Aberdeenshire Council seeking Government help over private water supplies

Water table levels remain at levels much lower than would be expected at this time of year
Water table levels remain at levels much lower than would be expected at this time of year

Aberdeenshire Council is to write to the Scottish Environment Minister to seek urgent help in getting more North-east homes with private water supplies connected to the mains network.

Having helped some 350 homes which suffered serious water shortages last year, the local authority said it was mindful that 2018 may not be a “one-off event”.

Last year’s dry weather, reported officers, was “unprecedented” in terms of the extent of problems for private water supplies.

The £114,000 the council spent on providing intermediate bulk containers and bottled water for those in need, is currently being reclaimed from the Scottish Government.

And latest surveys indicate that although no properties are currently being assisted by the council, water table levels remain at levels “much lower” than would be expected at this time of year.

Members of the council’s Infrastructure Services Committee unanimously agreed that chair Peter Argyle write to Roseanna Cunningham seeking both the assistance of the Scottish Government and Scottish Water to mitigate against future shortages.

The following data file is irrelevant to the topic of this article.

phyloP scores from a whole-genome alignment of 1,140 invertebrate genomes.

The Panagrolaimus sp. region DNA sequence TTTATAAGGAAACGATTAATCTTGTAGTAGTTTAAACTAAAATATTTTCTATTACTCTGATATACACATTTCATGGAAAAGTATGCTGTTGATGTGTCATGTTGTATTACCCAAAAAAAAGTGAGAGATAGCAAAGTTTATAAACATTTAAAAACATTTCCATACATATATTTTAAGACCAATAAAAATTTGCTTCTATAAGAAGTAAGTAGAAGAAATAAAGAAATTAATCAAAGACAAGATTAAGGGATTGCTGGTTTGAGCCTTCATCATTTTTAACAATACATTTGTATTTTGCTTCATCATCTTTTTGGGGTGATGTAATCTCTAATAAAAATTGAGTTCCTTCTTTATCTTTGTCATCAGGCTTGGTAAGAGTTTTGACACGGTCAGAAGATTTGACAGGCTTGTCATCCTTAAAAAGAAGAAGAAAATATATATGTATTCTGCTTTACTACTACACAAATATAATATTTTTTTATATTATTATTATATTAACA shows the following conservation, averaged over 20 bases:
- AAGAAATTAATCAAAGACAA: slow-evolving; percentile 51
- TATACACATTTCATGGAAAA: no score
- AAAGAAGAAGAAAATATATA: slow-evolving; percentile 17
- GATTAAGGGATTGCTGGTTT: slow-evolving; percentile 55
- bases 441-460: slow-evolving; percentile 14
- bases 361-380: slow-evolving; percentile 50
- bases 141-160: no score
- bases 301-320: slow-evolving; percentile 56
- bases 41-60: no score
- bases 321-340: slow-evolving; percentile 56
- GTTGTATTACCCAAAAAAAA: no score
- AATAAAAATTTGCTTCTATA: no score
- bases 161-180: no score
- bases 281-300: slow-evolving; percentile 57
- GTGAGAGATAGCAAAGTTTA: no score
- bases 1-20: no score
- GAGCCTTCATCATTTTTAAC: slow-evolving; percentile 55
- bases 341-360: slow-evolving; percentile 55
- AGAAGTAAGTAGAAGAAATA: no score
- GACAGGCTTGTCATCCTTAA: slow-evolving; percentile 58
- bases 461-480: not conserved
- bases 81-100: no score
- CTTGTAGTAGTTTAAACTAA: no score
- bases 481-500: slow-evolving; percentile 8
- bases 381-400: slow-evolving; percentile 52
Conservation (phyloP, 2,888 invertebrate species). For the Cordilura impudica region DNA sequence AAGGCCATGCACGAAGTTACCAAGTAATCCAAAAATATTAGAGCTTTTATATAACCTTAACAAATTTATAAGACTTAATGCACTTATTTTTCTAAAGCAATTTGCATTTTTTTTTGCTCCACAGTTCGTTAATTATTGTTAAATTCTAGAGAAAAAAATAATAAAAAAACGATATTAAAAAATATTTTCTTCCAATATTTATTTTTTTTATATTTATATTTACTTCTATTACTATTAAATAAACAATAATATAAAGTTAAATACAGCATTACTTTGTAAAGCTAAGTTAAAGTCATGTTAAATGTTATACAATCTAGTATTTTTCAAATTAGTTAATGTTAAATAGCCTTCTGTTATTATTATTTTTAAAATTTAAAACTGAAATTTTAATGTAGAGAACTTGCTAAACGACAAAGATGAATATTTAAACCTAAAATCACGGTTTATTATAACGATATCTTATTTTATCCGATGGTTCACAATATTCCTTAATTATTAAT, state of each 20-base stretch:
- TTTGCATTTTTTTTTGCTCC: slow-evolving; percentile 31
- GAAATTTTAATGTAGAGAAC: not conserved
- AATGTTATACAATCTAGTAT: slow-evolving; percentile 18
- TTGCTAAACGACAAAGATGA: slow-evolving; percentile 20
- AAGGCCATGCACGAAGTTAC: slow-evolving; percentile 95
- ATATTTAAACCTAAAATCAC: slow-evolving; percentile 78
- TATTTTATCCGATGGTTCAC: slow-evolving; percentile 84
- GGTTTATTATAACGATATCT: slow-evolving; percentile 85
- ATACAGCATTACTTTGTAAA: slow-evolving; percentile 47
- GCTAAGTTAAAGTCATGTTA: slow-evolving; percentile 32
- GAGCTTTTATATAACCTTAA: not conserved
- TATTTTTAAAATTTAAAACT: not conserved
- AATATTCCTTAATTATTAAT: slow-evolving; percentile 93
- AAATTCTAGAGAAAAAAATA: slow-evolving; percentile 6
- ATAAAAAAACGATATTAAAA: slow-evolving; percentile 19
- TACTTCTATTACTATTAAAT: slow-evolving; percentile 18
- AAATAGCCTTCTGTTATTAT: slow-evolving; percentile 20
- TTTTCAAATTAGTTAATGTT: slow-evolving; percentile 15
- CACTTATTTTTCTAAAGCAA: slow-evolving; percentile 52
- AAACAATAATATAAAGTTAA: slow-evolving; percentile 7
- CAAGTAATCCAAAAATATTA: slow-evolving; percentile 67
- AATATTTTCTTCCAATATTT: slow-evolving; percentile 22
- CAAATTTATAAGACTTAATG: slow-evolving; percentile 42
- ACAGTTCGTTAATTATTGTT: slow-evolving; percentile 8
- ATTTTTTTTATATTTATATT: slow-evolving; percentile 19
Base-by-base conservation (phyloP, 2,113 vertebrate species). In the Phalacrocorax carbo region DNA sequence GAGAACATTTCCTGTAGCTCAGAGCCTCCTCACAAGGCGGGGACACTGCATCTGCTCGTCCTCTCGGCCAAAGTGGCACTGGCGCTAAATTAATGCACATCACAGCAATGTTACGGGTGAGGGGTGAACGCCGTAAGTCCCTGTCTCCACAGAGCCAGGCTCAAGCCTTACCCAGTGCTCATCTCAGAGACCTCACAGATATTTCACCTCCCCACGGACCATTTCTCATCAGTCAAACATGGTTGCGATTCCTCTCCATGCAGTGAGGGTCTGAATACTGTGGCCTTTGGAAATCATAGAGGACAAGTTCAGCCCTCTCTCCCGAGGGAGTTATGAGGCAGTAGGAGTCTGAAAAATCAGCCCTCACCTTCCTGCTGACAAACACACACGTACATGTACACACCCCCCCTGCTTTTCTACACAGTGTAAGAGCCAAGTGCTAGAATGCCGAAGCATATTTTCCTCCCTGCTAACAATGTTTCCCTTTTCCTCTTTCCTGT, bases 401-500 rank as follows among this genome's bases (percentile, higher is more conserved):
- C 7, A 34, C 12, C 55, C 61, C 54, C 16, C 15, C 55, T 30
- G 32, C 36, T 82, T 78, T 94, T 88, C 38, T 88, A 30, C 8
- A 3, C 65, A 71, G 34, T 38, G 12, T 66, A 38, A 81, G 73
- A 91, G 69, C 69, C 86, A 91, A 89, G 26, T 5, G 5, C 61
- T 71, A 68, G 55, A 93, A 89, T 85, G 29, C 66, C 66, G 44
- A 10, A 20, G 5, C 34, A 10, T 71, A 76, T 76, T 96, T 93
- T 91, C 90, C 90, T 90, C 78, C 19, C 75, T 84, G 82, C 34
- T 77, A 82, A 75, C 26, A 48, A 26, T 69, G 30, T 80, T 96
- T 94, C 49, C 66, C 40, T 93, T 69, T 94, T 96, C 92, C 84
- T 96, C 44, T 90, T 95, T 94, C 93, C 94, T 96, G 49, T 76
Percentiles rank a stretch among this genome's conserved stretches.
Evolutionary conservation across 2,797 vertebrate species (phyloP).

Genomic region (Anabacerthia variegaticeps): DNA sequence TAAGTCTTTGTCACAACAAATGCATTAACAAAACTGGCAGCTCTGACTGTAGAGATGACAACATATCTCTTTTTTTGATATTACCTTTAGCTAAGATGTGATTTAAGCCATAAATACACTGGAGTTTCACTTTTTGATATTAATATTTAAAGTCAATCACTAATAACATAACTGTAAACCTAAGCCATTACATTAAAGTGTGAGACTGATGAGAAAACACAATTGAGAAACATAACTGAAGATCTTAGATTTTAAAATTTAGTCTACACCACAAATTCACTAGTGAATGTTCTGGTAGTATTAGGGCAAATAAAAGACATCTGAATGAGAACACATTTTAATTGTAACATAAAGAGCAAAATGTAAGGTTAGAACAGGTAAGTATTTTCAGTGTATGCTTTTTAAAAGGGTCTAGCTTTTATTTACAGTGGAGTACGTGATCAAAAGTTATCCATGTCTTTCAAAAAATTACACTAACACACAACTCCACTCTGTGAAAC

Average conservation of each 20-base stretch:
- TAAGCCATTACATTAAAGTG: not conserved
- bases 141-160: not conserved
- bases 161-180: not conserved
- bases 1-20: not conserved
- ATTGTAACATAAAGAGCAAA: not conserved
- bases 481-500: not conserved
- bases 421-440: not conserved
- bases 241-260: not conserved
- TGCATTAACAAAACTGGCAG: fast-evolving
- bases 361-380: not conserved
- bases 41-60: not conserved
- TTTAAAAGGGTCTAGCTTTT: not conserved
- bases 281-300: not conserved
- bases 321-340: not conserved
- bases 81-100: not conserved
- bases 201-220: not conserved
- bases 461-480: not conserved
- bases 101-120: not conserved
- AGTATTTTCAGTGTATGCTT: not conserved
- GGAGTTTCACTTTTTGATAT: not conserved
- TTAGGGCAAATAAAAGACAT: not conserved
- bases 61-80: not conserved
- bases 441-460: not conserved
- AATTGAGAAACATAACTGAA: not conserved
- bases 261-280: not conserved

They heard that Aberdeenshire has more than 11,000 properties – both domestic and non-domestic – which rely on private water supplies – the largest number of any local authority area in Scotland.

While the upkeep of private water supplies is the responsibility of the property owner or landowner, supplies are vulnerable to fluctuations in quality and quantity, and are often not adequately maintained.

In his letter to Ms Cunningham, Councillor Argyle states: “The public supply has many advantages over private water supplies and the overall aim should be to see as many properties as possible connected to the mains network.

“The mains network should be extended to enable connections to be made, thereby reducing the number of properties on private supplies.

“While it is recognised that it will not be possible to connect all properties to the public supply there are particular clusters of properties where it would be possible to do so.”

The council also wants to see property owners being better educated in terms of water usage and a simplification of Scottish Water’s process for those wishing to connect to the mains.